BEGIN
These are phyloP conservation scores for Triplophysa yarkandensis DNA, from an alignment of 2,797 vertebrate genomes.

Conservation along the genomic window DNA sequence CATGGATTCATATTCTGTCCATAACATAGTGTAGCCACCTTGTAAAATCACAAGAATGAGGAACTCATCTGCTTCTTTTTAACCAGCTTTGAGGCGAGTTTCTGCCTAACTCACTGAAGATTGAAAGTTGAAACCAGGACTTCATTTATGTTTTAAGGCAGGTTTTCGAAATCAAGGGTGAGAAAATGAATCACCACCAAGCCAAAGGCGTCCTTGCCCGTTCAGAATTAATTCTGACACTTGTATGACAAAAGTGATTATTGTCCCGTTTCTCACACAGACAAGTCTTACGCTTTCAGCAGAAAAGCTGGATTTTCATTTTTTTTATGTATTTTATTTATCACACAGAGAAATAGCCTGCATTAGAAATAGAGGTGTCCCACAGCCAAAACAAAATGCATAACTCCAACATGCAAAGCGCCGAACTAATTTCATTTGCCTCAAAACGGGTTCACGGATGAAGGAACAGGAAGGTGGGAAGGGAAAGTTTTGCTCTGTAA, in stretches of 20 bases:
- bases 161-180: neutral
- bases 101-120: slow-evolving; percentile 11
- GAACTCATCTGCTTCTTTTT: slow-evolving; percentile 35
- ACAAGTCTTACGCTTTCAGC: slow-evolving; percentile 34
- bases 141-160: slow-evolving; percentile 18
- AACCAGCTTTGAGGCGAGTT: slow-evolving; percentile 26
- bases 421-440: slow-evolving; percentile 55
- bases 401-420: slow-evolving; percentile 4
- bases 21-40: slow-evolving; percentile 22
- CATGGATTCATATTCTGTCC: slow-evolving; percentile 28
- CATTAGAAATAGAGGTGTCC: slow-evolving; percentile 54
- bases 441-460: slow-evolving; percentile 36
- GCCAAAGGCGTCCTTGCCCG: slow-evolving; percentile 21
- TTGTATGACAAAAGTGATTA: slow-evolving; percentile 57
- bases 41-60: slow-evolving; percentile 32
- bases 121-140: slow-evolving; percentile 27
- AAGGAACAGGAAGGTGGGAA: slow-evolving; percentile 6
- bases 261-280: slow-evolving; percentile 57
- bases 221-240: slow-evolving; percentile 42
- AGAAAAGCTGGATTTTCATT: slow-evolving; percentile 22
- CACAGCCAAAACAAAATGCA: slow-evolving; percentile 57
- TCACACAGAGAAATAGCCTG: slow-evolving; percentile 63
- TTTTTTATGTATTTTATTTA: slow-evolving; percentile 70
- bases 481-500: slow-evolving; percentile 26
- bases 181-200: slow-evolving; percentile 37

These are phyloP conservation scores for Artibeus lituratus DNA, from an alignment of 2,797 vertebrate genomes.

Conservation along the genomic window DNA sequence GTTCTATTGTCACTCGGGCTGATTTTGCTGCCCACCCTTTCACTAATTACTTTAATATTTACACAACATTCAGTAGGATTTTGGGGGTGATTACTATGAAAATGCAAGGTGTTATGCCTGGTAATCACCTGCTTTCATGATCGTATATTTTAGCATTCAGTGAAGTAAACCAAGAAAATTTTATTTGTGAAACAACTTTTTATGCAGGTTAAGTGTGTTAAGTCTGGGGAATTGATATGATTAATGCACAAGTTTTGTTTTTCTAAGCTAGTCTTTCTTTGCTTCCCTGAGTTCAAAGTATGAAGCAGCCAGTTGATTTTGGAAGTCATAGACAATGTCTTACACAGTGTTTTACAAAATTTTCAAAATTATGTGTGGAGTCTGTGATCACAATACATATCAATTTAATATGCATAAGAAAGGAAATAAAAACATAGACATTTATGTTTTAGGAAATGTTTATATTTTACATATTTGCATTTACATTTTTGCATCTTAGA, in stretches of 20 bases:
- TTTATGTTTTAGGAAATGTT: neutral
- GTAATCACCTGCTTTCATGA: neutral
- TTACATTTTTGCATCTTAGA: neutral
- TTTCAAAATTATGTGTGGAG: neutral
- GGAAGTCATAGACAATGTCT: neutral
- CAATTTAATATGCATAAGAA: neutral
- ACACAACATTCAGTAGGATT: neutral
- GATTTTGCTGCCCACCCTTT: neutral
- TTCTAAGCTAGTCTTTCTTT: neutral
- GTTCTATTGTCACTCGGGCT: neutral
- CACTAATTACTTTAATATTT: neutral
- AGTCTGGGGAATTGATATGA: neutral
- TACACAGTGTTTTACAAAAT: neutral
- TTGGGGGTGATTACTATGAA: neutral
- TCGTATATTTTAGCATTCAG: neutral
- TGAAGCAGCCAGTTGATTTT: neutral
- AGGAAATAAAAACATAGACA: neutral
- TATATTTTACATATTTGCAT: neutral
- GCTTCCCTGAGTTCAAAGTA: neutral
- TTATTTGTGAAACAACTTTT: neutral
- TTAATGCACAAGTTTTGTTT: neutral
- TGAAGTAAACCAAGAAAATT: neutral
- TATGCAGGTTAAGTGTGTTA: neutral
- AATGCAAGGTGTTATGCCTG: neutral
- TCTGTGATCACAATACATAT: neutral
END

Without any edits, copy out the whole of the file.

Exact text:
These are phyloP conservation scores for Triplophysa yarkandensis DNA, from an alignment of 2,797 vertebrate genomes.

Conservation along the genomic window DNA sequence CATGGATTCATATTCTGTCCATAACATAGTGTAGCCACCTTGTAAAATCACAAGAATGAGGAACTCATCTGCTTCTTTTTAACCAGCTTTGAGGCGAGTTTCTGCCTAACTCACTGAAGATTGAAAGTTGAAACCAGGACTTCATTTATGTTTTAAGGCAGGTTTTCGAAATCAAGGGTGAGAAAATGAATCACCACCAAGCCAAAGGCGTCCTTGCCCGTTCAGAATTAATTCTGACACTTGTATGACAAAAGTGATTATTGTCCCGTTTCTCACACAGACAAGTCTTACGCTTTCAGCAGAAAAGCTGGATTTTCATTTTTTTTATGTATTTTATTTATCACACAGAGAAATAGCCTGCATTAGAAATAGAGGTGTCCCACAGCCAAAACAAAATGCATAACTCCAACATGCAAAGCGCCGAACTAATTTCATTTGCCTCAAAACGGGTTCACGGATGAAGGAACAGGAAGGTGGGAAGGGAAAGTTTTGCTCTGTAA, in stretches of 20 bases:
- bases 161-180: neutral
- bases 101-120: slow-evolving; percentile 11
- GAACTCATCTGCTTCTTTTT: slow-evolving; percentile 35
- ACAAGTCTTACGCTTTCAGC: slow-evolving; percentile 34
- bases 141-160: slow-evolving; percentile 18
- AACCAGCTTTGAGGCGAGTT: slow-evolving; percentile 26
- bases 421-440: slow-evolving; percentile 55
- bases 401-420: slow-evolving; percentile 4
- bases 21-40: slow-evolving; percentile 22
- CATGGATTCATATTCTGTCC: slow-evolving; percentile 28
- CATTAGAAATAGAGGTGTCC: slow-evolving; percentile 54
- bases 441-460: slow-evolving; percentile 36
- GCCAAAGGCGTCCTTGCCCG: slow-evolving; percentile 21
- TTGTATGACAAAAGTGATTA: slow-evolving; percentile 57
- bases 41-60: slow-evolving; percentile 32
- bases 121-140: slow-evolving; percentile 27
- AAGGAACAGGAAGGTGGGAA: slow-evolving; percentile 6
- bases 261-280: slow-evolving; percentile 57
- bases 221-240: slow-evolving; percentile 42
- AGAAAAGCTGGATTTTCATT: slow-evolving; percentile 22
- CACAGCCAAAACAAAATGCA: slow-evolving; percentile 57
- TCACACAGAGAAATAGCCTG: slow-evolving; percentile 63
- TTTTTTATGTATTTTATTTA: slow-evolving; percentile 70
- bases 481-500: slow-evolving; percentile 26
- bases 181-200: slow-evolving; percentile 37

These are phyloP conservation scores for Artibeus lituratus DNA, from an alignment of 2,797 vertebrate genomes.

Conservation along the genomic window DNA sequence GTTCTATTGTCACTCGGGCTGATTTTGCTGCCCACCCTTTCACTAATTACTTTAATATTTACACAACATTCAGTAGGATTTTGGGGGTGATTACTATGAAAATGCAAGGTGTTATGCCTGGTAATCACCTGCTTTCATGATCGTATATTTTAGCATTCAGTGAAGTAAACCAAGAAAATTTTATTTGTGAAACAACTTTTTATGCAGGTTAAGTGTGTTAAGTCTGGGGAATTGATATGATTAATGCACAAGTTTTGTTTTTCTAAGCTAGTCTTTCTTTGCTTCCCTGAGTTCAAAGTATGAAGCAGCCAGTTGATTTTGGAAGTCATAGACAATGTCTTACACAGTGTTTTACAAAATTTTCAAAATTATGTGTGGAGTCTGTGATCACAATACATATCAATTTAATATGCATAAGAAAGGAAATAAAAACATAGACATTTATGTTTTAGGAAATGTTTATATTTTACATATTTGCATTTACATTTTTGCATCTTAGA, in stretches of 20 bases:
- TTTATGTTTTAGGAAATGTT: neutral
- GTAATCACCTGCTTTCATGA: neutral
- TTACATTTTTGCATCTTAGA: neutral
- TTTCAAAATTATGTGTGGAG: neutral
- GGAAGTCATAGACAATGTCT: neutral
- CAATTTAATATGCATAAGAA: neutral
- ACACAACATTCAGTAGGATT: neutral
- GATTTTGCTGCCCACCCTTT: neutral
- TTCTAAGCTAGTCTTTCTTT: neutral
- GTTCTATTGTCACTCGGGCT: neutral
- CACTAATTACTTTAATATTT: neutral
- AGTCTGGGGAATTGATATGA: neutral
- TACACAGTGTTTTACAAAAT: neutral
- TTGGGGGTGATTACTATGAA: neutral
- TCGTATATTTTAGCATTCAG: neutral
- TGAAGCAGCCAGTTGATTTT: neutral
- AGGAAATAAAAACATAGACA: neutral
- TATATTTTACATATTTGCAT: neutral
- GCTTCCCTGAGTTCAAAGTA: neutral
- TTATTTGTGAAACAACTTTT: neutral
- TTAATGCACAAGTTTTGTTT: neutral
- TGAAGTAAACCAAGAAAATT: neutral
- TATGCAGGTTAAGTGTGTTA: neutral
- AATGCAAGGTGTTATGCCTG: neutral
- TCTGTGATCACAATACATAT: neutral